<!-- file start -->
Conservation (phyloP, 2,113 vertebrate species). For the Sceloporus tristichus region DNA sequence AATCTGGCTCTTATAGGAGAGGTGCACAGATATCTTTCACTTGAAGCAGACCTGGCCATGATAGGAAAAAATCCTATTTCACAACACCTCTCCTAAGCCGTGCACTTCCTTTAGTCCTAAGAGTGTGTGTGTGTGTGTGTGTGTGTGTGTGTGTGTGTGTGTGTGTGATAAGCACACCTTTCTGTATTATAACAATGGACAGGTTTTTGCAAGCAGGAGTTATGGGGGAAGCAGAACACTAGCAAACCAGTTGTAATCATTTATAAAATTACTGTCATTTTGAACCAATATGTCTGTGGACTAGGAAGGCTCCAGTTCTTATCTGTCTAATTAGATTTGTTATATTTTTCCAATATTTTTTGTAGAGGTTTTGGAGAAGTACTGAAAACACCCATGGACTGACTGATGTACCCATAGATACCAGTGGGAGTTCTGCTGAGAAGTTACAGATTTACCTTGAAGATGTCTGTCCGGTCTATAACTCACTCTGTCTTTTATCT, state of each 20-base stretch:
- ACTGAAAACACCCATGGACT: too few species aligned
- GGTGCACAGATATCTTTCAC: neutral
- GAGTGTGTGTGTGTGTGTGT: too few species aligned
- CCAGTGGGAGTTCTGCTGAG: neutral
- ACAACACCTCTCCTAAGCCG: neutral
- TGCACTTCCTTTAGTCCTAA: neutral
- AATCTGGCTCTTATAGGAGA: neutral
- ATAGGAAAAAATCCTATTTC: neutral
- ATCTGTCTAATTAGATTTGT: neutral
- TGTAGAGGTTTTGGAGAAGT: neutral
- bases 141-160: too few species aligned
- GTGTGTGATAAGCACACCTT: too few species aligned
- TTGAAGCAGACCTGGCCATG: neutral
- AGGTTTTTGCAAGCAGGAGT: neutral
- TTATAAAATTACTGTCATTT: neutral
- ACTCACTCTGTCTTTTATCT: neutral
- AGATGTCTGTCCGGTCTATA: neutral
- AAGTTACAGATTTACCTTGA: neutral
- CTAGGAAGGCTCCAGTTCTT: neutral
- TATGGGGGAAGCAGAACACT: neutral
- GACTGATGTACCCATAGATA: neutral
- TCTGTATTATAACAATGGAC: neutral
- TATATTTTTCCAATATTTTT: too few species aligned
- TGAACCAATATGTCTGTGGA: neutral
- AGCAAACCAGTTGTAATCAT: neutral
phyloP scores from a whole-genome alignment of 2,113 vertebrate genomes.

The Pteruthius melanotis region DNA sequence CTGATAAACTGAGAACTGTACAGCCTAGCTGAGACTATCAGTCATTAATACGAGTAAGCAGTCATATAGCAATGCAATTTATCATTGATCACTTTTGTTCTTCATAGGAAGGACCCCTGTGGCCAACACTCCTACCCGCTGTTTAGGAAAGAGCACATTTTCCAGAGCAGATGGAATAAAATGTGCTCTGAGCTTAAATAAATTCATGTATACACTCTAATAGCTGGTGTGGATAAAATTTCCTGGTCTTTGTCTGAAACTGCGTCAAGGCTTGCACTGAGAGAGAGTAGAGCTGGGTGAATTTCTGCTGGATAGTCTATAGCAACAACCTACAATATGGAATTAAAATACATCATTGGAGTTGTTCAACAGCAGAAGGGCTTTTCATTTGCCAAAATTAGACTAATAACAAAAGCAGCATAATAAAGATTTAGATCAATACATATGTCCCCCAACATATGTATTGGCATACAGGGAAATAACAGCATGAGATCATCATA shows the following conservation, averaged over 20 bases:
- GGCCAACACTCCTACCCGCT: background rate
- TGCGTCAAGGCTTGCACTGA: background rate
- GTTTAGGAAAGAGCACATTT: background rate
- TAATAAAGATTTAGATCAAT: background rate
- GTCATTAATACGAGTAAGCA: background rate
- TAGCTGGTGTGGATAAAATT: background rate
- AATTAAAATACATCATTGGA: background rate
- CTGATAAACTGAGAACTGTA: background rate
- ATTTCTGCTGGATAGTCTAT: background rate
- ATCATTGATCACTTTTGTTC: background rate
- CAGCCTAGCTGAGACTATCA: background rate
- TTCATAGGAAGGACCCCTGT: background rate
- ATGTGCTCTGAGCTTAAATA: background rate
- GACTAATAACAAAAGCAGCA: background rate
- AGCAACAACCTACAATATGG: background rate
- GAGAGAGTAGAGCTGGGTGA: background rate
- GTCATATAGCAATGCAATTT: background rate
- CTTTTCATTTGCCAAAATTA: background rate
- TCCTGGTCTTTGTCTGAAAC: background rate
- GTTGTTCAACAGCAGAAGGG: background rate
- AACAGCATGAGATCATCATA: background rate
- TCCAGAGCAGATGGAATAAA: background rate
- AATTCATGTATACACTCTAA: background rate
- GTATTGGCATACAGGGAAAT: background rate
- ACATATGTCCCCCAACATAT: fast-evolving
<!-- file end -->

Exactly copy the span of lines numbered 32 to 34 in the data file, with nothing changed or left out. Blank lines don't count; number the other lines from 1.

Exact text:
- TAATAAAGATTTAGATCAAT: background rate
- GTCATTAATACGAGTAAGCA: background rate
- TAGCTGGTGTGGATAAAATT: background rate